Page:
Academic journal article Social Behavior and Personality: an international journal

To Help or Not to Help: Capturing Individuals' Decision Policies

Academic journal article Social Behavior and Personality: an international journal

To Help or Not to Help: Capturing Individuals' Decision Policies

Article excerpt

The arousal: cost-reward model of bystander intervention developed by Piliavin, Dovidio, Gaertner and Clark in 1981 was tested using a within-subjects "policy capturing" methodology. Four hundred and forty nine participants read 50 scenarios and reported the likelihood they would offer help. Seventy-six percent of the participants' helping judgments could be reliably described or "captured" with a linear combination of the various costs of helping and costs of not helping specified in the model. In addition, participants were relatively aware of how the costs affected their helping decisions; although female participants may have been more aware than males. These findings provide additional support for the arousal: cost-reward model and extend understanding of the cognitive algebra that occurs before individuals decide to intervene.

In the thirty years since the publication of Latane and Darley's classic study of the "unresponsive bystander" (Latane & Darley, 1968), various theories have been proposed to explain how individuals make helping decisions in emergencies (see Schroeder, Penner, Dovidio, & Piliavin, 1995). Some of the more popular models view a bystander's actions as resulting from a cognitive decision process. Among these are the Latane and Darley (1970) decision model of bystander intervention and Piliavin, Dovidio, Gaertner, and Clark's (1981) arousal: cost-reward model (see also Dovidio, 1984; Dovidio, Piliavin, Gaertner, Schroeder, & Clark, 1991).

The latter model provided the focus of the present study. According to the arousal: cost-reward model, another person's distress causes physiological arousal in an observer which, in turn, initiates the process of deciding whether to help. Specifically, because people find prolonged physiological arousal aversive, they try to find ways to reduce it. The decision as to what course of arousal reduction to pursue involves weighing the perceived costs to the potential helper of helping (e.g., time, money, effort) and of not helping (e.g., guilt, criticism) and then choosing the response that incurs the smallest net cost. Thus an observer is most likely to offer assistance when the personal costs of helping are low, and the costs of not helping are high. Providing rewards also increases the probability of helping (Piliavin et al., 1981).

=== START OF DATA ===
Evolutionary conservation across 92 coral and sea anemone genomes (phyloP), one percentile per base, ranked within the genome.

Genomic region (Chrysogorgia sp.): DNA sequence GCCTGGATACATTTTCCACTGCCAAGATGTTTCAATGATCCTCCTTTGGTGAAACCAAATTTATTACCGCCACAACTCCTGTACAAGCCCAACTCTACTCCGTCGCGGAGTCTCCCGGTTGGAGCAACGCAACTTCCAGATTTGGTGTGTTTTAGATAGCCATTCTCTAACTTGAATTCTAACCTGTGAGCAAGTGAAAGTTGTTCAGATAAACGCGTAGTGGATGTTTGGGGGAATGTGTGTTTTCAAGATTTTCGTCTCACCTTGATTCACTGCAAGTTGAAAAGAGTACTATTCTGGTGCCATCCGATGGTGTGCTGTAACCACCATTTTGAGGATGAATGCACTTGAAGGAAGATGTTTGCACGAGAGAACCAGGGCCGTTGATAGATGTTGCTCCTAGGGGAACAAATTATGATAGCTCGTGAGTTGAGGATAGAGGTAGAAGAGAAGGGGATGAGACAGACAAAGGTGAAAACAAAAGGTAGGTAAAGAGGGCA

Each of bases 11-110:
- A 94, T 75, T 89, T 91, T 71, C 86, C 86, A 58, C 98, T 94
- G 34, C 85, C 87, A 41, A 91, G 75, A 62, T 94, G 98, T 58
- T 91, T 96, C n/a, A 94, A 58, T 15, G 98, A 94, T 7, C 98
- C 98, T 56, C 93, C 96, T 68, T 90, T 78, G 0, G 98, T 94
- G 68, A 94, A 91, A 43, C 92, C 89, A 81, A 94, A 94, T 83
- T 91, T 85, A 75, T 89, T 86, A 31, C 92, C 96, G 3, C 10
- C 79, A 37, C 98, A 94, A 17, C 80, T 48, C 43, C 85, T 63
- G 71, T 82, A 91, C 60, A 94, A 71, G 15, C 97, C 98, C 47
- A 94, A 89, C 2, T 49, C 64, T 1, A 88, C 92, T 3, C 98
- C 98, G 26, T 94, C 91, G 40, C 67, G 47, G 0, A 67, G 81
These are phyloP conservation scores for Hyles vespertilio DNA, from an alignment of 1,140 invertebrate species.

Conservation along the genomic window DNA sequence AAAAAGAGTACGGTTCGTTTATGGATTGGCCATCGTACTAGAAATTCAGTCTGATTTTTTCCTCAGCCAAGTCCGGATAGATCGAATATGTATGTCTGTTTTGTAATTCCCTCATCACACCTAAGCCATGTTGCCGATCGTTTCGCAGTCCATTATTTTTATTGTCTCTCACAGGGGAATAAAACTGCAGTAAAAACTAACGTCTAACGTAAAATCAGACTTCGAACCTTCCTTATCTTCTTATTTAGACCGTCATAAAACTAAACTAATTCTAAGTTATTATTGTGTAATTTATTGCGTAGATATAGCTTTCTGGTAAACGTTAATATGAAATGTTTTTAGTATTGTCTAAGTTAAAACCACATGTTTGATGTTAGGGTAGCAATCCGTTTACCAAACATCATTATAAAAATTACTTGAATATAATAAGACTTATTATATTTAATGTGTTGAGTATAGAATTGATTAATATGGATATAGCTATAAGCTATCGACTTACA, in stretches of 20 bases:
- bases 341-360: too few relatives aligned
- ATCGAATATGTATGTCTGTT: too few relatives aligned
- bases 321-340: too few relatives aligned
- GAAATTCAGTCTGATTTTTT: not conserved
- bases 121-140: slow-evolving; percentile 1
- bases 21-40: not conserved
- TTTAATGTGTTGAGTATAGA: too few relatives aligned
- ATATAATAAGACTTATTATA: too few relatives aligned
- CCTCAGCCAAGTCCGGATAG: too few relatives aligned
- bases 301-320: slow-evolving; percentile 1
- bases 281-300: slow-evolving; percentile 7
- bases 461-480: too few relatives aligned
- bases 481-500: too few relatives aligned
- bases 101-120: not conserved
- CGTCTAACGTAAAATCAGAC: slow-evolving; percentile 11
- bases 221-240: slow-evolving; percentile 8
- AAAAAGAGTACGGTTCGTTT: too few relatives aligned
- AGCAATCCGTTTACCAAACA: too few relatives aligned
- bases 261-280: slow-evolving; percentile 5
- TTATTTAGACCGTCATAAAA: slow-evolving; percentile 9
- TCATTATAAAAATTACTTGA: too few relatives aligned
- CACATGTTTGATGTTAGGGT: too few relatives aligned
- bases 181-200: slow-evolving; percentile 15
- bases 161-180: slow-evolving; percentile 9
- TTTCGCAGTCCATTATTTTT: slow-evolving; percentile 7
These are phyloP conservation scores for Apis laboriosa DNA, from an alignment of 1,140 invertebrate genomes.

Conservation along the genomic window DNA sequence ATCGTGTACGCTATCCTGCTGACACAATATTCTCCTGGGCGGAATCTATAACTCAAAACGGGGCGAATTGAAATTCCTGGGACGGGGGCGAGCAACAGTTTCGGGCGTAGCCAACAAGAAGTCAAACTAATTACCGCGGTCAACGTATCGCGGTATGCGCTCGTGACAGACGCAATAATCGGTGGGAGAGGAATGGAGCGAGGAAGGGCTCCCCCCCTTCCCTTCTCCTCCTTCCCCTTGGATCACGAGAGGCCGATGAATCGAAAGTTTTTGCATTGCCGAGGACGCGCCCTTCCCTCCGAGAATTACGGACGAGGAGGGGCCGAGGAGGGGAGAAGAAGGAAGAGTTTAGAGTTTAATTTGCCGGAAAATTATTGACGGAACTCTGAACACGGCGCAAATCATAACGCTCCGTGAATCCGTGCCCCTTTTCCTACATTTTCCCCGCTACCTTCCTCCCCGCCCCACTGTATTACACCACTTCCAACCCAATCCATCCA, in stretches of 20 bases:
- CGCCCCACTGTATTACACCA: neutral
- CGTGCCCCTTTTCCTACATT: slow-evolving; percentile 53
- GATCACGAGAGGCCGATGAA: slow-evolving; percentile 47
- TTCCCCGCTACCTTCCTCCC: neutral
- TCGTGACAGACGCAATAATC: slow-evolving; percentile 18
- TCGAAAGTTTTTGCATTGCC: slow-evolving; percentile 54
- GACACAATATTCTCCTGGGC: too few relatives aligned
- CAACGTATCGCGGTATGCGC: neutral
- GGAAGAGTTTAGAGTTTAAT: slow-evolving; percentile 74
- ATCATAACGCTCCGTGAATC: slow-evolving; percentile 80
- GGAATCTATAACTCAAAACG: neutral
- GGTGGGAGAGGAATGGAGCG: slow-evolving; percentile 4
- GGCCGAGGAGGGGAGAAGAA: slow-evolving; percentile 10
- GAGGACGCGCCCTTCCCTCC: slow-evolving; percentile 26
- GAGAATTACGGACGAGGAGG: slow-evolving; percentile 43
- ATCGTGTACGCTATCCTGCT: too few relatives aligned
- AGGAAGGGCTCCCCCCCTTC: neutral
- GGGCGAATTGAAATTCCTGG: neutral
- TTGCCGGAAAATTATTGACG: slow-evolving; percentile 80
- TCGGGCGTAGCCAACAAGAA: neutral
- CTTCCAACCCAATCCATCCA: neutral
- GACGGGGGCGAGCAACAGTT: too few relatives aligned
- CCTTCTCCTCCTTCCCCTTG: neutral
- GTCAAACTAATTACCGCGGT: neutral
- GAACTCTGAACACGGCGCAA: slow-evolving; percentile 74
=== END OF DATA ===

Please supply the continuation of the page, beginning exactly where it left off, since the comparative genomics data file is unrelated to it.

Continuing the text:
There are, of course, circumstances when the decision process becomes more difficult. One of these is when costs of helping are extremely high, but so are the costs of not helping. In these instances, the model posits that people will opt for responses that reduce the cost of either helping or of not helping. For example, if direct helping would produce extremely high costs for the helper, arousal can be reduced by providing indirect assistance (e.g., summoning others to help). Alternatively, when helping costs are extremely high, one may cognitively reinterpret the situation to diminish the perceived costs of not helping. One mechanism for doing this is to diffuse the responsibility for not helping. Thus, if others are present when the need for help arises, a bystander may decide that they will provide the necessary aid (e.g., Gaertner & Dovidio, 1977). In doing this, the observer reduces his/her personal responsibility for not helping, and thus the costs of inaction.

In the years since the model was originally proposed, it has undergone some changes and modifications. For example, very early in the model's development Piliavin et al. acknowledged that helping in some circumstances may be impulsive and preceded by little, if any, conscious or nonconscious decision processes (e.g., a parent seeing a child in grave danger). Somewhat later the model was revised to include a less egoistic or "selfish" characterization of the arousal that precedes the decision process. More specifically, the work of Batson (1991) and others (see Batson, 1997; Schroeder et al., 1995) led Piliavin et al. to acknowledge that the subjective experience of arousal can take many forms, ranging from fear for one's own safety, to other-oriented empathic concern for the welfare of the person in need. …

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